The whole web developer community is excited about Kubernetes (K8s). No wonder it is the hottest topic at the conferences and developer events that I have been to the last year.
It is not just a tool for managing containers, in fact, K8s allows you to easily add load balancing and avoids the need of a service discovery layer (you no longer need eureka for instance). K8s also automate application deployments and updates, and most importantly, let you plug/write custom controller for your infrastructure.
Fantastic, right? But managing stateless containers isn’t that complicated, after all, they are essentially ephemeral and you can kill and spin up instances as you wish without any considerable side effects.
But this is half of the story, in general, applications can’t be entirely stateless, and in most cases, we simply push the state to the layers down below. So, how do we deal with stateful applications in K8s? Luckily, since version 1.5 there is something called StatefulSets.
Kubernetes StatefulSets gives you a set of resources to deal with stateful containers, such as: volumes, stable network ids, ordinal indexes from 0 to N, etc. Volumes are one of the key features which allow us to run stateful applications on top of Kubernetes, let’s see the two main types currently supported:
The behavior of ephemeral storages is different than what you are used to in Docker, in Kubernetes the volume outlives any containers that run within the Pod and the data is preserved across container restarts. But if the Pod gets killed, the volume is automatically removed.
Persistent storage volumes
In a persistent storage, as the name suggests, the data lifetime is independent of the Pod’s lifetime. So, even when the Pod dies or is moved to another node, that data still persists until it is explicitly deleted by the user. In those kinds of volumes, the data is stored typically remotely.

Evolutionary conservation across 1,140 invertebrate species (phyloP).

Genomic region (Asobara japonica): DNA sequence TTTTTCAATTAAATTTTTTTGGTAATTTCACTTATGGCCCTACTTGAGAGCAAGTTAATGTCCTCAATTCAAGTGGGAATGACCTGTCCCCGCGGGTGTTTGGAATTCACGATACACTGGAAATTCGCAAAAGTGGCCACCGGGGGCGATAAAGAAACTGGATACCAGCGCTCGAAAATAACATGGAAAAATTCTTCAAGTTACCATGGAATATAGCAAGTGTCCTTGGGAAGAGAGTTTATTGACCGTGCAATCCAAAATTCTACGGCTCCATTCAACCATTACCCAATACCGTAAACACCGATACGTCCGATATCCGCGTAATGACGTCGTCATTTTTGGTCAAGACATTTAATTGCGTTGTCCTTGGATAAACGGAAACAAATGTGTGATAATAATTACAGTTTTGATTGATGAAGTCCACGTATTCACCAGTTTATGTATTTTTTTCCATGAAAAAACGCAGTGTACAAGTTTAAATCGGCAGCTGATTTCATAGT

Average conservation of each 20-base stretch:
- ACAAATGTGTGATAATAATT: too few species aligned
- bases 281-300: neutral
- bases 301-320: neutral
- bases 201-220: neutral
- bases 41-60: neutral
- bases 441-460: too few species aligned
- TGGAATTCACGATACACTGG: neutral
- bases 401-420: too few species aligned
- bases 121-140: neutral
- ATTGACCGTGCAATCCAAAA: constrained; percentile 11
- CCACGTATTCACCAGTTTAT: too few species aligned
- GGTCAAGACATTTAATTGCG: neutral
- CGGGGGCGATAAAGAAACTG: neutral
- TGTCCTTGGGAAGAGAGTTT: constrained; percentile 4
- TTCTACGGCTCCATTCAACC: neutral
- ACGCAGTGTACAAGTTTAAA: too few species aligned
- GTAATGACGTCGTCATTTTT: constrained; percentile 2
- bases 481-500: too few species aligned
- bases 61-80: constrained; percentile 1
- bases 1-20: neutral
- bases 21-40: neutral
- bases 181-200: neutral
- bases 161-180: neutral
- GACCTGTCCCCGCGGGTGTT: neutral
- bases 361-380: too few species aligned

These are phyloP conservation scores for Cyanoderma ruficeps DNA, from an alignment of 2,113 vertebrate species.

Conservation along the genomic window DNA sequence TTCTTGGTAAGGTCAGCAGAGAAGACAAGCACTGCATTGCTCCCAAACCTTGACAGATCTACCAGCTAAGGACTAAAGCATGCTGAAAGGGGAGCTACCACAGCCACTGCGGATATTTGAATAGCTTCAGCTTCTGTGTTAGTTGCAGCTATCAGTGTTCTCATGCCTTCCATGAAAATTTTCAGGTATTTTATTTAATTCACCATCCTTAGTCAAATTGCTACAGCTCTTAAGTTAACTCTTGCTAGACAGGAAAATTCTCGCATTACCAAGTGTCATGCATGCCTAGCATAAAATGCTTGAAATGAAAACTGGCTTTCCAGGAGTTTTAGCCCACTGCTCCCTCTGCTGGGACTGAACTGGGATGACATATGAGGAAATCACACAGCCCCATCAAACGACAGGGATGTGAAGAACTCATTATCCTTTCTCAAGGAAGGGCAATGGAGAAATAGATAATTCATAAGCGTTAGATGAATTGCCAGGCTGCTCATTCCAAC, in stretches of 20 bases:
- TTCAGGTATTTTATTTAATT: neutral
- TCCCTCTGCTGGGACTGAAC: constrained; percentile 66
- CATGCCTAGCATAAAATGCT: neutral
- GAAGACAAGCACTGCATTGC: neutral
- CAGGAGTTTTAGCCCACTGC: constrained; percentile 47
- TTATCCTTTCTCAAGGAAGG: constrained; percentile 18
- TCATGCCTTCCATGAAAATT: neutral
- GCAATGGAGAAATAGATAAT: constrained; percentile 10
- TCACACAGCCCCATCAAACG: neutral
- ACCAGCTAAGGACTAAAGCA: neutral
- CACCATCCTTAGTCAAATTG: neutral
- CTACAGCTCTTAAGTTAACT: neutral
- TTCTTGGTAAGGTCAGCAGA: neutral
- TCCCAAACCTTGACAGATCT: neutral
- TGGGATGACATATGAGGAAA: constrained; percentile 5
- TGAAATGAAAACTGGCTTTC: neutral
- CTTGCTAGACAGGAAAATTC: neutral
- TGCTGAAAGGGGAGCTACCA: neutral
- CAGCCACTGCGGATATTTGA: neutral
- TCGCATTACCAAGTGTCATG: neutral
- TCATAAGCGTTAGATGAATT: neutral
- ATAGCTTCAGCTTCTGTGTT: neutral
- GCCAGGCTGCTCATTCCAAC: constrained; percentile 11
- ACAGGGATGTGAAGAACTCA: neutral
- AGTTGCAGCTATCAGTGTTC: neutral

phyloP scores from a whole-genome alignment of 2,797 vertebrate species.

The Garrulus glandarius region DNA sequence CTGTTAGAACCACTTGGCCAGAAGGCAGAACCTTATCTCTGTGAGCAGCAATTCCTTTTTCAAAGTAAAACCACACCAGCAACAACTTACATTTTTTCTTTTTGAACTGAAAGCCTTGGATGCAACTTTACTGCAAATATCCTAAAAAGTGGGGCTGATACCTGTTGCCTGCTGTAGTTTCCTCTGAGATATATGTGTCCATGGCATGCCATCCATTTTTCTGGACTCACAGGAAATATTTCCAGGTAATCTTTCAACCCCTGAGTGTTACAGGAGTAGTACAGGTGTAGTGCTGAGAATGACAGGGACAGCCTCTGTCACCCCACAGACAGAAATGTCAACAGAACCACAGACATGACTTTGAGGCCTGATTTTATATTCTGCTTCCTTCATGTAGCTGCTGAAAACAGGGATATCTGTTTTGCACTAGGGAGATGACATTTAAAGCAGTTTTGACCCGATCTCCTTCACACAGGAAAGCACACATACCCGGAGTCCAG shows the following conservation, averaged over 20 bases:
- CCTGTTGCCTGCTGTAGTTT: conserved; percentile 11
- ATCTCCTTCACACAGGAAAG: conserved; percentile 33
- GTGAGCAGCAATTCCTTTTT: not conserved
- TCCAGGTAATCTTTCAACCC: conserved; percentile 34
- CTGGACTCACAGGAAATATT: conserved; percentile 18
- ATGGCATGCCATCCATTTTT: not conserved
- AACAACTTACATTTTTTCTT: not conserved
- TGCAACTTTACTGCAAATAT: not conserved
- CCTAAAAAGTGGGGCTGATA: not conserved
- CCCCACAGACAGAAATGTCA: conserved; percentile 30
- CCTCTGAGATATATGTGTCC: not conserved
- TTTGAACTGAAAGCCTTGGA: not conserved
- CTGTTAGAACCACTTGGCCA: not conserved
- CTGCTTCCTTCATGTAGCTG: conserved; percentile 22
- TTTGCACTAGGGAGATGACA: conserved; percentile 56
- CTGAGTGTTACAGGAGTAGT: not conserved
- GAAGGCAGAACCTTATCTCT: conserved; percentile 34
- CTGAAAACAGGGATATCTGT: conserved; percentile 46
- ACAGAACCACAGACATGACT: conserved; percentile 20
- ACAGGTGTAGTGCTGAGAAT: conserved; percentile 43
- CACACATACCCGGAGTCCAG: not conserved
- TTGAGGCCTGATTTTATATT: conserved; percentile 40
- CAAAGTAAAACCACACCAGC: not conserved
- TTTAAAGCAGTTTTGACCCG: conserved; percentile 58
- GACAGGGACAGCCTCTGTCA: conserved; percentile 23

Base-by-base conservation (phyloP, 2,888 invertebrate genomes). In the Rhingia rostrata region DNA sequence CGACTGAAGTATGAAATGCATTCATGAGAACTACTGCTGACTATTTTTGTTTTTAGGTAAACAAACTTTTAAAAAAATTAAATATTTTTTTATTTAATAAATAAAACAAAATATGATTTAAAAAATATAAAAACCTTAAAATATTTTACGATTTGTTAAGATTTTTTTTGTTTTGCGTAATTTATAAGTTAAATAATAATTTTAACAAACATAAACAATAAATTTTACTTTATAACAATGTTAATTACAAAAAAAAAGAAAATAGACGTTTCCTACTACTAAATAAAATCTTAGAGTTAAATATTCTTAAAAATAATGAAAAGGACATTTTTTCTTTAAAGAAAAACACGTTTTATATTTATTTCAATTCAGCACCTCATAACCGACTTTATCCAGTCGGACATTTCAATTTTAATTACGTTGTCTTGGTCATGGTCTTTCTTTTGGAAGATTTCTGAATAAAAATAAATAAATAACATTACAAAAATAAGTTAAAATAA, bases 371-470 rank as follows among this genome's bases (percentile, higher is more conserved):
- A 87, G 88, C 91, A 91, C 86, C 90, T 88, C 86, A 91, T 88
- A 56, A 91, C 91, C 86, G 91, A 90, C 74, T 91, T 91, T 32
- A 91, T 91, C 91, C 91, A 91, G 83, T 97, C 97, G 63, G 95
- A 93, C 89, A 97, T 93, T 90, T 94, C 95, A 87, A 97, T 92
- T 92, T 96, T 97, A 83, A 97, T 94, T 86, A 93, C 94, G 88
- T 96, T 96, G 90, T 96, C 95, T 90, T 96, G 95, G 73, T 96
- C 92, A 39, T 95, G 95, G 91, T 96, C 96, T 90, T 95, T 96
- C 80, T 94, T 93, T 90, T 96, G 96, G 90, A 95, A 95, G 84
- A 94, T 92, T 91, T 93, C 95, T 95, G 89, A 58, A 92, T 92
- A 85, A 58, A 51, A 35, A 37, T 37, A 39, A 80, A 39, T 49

We are looking forward to Kubernetes support to Local Persistent Storages as it will definitely be the best fit for running databases, but in the meantime, we use ephemeral storages by default. At this point, you might wonder why we are using ephemeral storages instead of the persistent ones. Not surprisingly, there are many reasons for that:
- Ephemeral storages are faster and cheaper than persistent, it would require more infrastructure/networking to use persistent storages as you need to send the data back and forth
- K8s 1.9 introduced Raw Block Support, which allows you to access physical disks in your VM instance to use it in your application.
- Maintain networked storage systems is not trivial
- You can always try to reboot the container first instead of killing the whole Pod:1kubectl exec POD_NAME-cCONTAINER_NAME reboot
- You can configure Couchbase to automatically replicate your data, so even if N Pods dies, no data will be lost.
- Part of K8s job is to run Pods in different racks to avoid massive failures.
However, there are a few scenarios where using Remote Persistent Storages would be worth the extra latency cost, like in massive databases for instance, when the rebalancing process takes several minutes to finish. That is why we also will add support for Remote Persistent Storages.
One of the downsides of Statefulsets is the limited management, that is why we decided to extend the Kubernetes API through the use of a Custom Resource Definition (CRD), which allows us to create a custom native resource in Kubernetes similar to a StatefulSet or a Deployment, but designed specifically for managing Couchbase instances.
Great! So, with StatefulSets/CRDs we have all the hardware operations arranged, there is just a “small” thing missing here, what about the state of the application itself? In a database, for instance, adding a new node to the cluster is not nearly enough, you would still be required to trigger some processes, such as rebalancing to move/replicate some of the data to the newly added node to make it fully operational. That is exactly why K8s Operators joined the game.